As thousands of UA students prepare for Commencement, to be held at Arizona Stadium on May 12, we highlight UA alumni who landed their dream jobs. This is the first in a three-part series featuring Wildcats who say their time at the UA helped prepare them for amazing careers.
The UA's 153rd Commencement ceremony will be held May 12 at 7:30 p.m. at Arizona Stadium.
Event details are available online for:
- Travel and parking
- The UA's clear bag policy (All guests are required to carry their personal items in clear plastic or vinyl)
- Instructions for submitting an RSVP (Undergraduate and graduate students must RSVP by May 5 to attend the ceremony)
- Information for individuals requesting accommodations (For other questions regarding accessibility, or to request other accommodations, contact the UA's Disability Resource Center at firstname.lastname@example.org (link sends e-mail) or 520-621-3268)
- Commencement day instructions for graduating students
- The 2017 class gift
- Commencement news coverage
Also, follow Commencement coverage on Twitter and share using #Beardownlife
As Steve Erickson sat among a group of other University of Arizona students during an information session with a Teach for America representative, who spoke about work within the organization, something was changing within him.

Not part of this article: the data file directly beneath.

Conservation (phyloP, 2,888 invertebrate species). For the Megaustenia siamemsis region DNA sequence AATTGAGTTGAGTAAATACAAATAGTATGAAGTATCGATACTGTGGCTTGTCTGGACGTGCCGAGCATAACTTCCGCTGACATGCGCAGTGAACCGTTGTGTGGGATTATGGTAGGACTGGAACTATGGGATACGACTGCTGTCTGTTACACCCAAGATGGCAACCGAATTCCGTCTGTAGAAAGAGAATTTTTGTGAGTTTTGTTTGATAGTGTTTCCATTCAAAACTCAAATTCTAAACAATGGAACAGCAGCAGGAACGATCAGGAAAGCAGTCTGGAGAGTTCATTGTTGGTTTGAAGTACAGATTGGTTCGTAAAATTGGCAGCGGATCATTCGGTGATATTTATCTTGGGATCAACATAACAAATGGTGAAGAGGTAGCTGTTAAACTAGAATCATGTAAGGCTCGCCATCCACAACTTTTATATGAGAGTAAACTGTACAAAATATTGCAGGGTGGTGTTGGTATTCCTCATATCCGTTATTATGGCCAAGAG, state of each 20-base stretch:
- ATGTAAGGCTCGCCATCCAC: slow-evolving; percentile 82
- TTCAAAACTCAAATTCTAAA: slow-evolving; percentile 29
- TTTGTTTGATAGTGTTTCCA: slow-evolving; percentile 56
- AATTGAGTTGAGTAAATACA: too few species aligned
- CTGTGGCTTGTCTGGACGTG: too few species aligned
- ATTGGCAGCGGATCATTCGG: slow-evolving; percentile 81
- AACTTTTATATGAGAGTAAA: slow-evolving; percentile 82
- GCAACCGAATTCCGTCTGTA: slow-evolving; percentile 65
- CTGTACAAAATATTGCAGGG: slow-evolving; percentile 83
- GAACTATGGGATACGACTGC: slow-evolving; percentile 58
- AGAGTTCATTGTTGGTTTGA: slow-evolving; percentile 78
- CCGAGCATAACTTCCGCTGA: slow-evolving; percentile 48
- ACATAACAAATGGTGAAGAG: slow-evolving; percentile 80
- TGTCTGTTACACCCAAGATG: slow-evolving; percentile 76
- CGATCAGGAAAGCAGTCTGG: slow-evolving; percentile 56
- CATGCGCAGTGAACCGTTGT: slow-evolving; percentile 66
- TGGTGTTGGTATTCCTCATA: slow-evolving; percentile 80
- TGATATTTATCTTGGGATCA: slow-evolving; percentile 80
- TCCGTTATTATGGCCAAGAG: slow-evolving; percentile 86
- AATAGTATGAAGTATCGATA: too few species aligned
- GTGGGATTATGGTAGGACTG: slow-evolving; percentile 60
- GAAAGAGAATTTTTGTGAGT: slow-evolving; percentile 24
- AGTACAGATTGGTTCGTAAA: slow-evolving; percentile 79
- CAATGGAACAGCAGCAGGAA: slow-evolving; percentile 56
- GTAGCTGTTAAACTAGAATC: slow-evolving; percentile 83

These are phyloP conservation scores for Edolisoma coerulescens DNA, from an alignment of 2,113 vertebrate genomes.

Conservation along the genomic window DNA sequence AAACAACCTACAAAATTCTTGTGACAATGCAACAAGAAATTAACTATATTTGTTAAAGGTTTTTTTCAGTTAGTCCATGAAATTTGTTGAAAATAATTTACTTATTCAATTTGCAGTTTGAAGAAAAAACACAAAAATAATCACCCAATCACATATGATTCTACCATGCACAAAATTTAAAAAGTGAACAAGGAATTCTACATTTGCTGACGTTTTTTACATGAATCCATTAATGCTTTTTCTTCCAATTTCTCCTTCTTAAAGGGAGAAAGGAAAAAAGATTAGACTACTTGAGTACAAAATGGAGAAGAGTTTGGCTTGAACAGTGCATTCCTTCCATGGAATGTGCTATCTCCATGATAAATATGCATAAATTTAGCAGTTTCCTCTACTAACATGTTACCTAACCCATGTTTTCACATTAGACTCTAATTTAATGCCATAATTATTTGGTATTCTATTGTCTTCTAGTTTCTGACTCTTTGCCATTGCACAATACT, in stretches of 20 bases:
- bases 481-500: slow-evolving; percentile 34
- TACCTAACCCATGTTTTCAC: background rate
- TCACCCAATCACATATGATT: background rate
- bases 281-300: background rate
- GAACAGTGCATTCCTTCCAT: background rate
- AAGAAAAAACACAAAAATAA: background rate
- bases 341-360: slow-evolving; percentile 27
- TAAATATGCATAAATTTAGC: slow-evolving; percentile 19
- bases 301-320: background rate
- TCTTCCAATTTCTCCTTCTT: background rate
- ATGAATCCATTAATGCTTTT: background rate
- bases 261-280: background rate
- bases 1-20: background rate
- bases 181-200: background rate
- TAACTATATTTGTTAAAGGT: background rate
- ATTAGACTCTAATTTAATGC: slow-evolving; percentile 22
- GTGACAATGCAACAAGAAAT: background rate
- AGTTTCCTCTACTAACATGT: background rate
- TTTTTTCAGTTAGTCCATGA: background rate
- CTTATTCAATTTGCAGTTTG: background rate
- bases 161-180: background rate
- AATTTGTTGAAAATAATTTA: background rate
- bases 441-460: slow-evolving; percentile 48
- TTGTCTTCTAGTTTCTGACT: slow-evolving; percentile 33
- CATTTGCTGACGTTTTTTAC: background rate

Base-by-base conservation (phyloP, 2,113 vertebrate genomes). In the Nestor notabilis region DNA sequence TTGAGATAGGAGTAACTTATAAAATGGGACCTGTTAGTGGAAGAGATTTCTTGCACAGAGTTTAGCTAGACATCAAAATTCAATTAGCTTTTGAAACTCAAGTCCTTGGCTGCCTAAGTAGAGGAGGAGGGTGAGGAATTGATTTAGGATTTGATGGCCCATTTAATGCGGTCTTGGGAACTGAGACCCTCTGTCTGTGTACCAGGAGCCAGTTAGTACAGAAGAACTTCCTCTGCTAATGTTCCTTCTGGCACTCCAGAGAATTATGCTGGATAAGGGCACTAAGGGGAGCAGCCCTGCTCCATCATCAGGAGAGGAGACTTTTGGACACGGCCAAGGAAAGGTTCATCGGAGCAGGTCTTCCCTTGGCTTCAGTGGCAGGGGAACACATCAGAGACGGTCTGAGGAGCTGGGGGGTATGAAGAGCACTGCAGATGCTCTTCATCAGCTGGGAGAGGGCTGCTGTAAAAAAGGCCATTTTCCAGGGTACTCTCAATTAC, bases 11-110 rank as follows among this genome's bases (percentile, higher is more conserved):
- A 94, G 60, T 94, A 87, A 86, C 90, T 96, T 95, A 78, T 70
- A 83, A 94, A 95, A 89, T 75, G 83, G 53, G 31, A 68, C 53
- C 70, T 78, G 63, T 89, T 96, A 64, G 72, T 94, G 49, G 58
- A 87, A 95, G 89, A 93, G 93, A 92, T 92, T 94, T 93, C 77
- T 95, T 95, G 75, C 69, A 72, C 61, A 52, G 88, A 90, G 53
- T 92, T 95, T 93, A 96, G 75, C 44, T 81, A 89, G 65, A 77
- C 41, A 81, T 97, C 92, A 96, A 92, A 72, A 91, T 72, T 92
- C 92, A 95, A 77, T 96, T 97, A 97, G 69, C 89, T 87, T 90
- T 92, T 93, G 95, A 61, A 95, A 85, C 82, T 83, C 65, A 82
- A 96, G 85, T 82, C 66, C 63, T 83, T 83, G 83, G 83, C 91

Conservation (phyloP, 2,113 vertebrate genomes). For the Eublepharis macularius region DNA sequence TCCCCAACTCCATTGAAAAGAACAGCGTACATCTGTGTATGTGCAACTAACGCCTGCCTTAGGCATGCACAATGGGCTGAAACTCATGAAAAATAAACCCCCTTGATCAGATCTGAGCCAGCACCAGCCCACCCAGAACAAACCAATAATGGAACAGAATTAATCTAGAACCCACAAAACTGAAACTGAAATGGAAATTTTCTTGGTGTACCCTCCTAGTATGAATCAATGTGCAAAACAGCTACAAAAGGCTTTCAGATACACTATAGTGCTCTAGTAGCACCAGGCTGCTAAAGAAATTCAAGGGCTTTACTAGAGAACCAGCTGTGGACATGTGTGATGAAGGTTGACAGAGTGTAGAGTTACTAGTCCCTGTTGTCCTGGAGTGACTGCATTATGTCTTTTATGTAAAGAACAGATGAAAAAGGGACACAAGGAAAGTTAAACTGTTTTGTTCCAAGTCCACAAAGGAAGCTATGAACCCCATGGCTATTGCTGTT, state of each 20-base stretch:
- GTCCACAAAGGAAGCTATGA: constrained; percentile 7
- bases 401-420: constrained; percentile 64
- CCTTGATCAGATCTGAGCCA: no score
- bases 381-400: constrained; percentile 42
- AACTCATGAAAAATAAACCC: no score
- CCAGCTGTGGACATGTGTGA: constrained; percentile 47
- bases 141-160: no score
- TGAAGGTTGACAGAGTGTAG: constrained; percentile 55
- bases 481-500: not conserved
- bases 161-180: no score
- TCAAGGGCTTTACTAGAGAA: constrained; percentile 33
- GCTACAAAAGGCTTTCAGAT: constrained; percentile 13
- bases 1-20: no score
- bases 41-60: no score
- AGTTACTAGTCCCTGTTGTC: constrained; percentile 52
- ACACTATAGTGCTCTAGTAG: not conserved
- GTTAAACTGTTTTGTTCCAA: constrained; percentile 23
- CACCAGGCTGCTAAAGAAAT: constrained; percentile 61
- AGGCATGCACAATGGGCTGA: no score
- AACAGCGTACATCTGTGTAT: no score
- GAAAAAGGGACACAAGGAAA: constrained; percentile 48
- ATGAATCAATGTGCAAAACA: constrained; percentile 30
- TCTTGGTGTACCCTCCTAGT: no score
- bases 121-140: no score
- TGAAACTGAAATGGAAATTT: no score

At that point, Erickson, a student in the UA Eller College of Management, and his friends — fellow 2005 grads Josh Eich, Michael Dougherty, Evan Witte and Joe Young — had launched BTO Auction Technologies, a drafting platform for fantasy sports, focusing specifically on college rivalries. The group built software used for draft picks, eventually winning the McGuire Entrepreneurship Business Plan Competition.
However, learning about the work of Teach for America, a nationwide organization that places recent college and university graduates and professionals in underresourced urban and rural K-12 schools, would change Erickson's career path completely.
"I was immediately enamored. (The speaker's) excitement inspired me," said Erickson, who graduated with degrees in economics and entrepreneurship.
About 48 hours after that session with Teach for America, Erickson decided to dedicate time learning about nationwide equity gaps. Teach for America is driven by a vision that all children deserve a quality education, regardless of their background or access to resources. That resonated with Erickson.
"After that, there was no turning back," he said. "I had to reflect on my center, what I believed in and what my values were. When I did, those fundamental values led me to join Teach for America, where I thought I could make the biggest impact. I made the difficult decision to walk away from our startup, but knew I was making the right decision."
After saying goodbye to his business venture, the 22-year-old Erickson began working with "31 eager and energetic fourth-graders" at Quentin Elementary School on the west side of Phoenix.